I always knew that Florida had a long list of springs,
What I didn’t realize is that they are both “cold” and “warm.”
During the summer they are cold – Florida’s original and all-natural air conditioning (see article) – but come winter time, the Fahrenheit-scale inversion reverses:
Magically they turn “warm” … or so it seems.
The trick is that their liquid source – ground water – stays the same temperature all year round.
For what Florida lacks in mountains, it makes up for in springs – over 700 at last count – and here’s the kicker:
The most 1st magnitude springs of any other state.
What does it take to be a 1st magnitude spring?
To make that list the spring has to up well 100 cubic feet of water per second. That’s enough water to fill up 98 Olympic size swimming pools per day, or in “Fenway Park” units (if you fill the area of fair play up the top of the Green Monster), around 2.5 per day.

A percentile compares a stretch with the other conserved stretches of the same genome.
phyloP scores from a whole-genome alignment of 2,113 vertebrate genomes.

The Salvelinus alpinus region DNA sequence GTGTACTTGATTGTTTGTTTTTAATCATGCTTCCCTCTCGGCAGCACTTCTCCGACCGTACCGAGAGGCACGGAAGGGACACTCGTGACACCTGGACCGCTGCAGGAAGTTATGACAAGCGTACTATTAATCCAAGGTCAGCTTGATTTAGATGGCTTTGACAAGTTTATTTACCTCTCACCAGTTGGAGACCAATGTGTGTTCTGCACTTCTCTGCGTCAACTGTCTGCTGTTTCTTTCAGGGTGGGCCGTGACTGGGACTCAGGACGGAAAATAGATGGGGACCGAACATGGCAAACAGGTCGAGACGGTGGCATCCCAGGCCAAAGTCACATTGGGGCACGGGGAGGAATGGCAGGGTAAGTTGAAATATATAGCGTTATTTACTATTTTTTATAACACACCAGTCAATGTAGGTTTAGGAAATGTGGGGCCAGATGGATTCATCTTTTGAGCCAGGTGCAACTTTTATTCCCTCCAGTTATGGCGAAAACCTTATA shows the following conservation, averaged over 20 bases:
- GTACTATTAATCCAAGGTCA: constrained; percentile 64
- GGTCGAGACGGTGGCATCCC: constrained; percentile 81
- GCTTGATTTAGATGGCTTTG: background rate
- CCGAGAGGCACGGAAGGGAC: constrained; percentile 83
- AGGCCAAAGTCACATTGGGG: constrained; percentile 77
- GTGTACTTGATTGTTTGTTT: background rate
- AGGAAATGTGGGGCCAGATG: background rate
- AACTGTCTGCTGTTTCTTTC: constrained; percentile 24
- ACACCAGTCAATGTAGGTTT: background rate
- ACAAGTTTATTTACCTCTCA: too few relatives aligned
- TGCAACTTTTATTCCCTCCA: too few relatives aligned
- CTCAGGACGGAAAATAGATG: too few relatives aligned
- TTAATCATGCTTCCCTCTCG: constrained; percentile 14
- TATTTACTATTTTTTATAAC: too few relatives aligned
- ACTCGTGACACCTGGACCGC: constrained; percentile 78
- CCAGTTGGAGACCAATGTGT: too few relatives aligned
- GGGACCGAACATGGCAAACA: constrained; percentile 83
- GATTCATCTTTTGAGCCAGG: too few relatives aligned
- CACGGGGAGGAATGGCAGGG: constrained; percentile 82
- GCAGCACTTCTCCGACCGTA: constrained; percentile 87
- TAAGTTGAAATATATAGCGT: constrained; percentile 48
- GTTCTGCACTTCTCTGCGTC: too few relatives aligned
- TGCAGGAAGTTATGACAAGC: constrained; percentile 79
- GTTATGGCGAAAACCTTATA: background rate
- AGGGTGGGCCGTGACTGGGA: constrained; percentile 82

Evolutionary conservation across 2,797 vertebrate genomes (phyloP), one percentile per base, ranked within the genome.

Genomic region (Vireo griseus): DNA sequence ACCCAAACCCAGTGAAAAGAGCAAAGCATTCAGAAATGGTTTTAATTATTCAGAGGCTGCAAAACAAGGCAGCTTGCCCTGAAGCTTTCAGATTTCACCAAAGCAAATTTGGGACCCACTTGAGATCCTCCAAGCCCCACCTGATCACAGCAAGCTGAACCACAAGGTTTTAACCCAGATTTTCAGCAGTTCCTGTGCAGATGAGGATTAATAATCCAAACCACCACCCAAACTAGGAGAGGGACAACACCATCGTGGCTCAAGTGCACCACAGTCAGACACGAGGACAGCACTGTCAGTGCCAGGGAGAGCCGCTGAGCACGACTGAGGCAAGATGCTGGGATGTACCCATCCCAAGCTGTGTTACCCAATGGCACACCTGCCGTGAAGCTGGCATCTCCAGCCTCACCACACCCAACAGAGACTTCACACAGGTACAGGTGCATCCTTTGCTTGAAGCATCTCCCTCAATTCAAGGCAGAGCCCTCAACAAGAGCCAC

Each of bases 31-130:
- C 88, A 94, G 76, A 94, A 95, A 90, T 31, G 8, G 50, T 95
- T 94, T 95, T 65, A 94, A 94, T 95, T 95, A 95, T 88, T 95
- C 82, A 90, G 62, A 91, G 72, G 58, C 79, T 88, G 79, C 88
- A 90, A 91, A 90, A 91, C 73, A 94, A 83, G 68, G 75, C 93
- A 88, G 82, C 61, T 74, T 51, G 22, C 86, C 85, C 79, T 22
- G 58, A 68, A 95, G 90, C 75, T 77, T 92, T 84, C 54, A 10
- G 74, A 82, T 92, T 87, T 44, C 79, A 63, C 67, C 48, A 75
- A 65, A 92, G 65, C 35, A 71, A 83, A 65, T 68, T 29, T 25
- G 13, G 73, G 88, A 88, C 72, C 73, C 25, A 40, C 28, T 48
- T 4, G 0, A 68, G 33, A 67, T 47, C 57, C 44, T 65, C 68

The highest flowing spring is Spring Creek. It fills up 53 Fenways (or alternatively 1,962 Olympic swimming pools) per day.
To make that list they need to output 1 cubic foot per second … or in 42.5 gallon water barrel units, around 450 per minute.
That’s a lot of water day after day after day … cool in the summer, warm in the winter.
Did I mention they flow at pretty much the same rate for most of the year too?
Add “steady” to the list.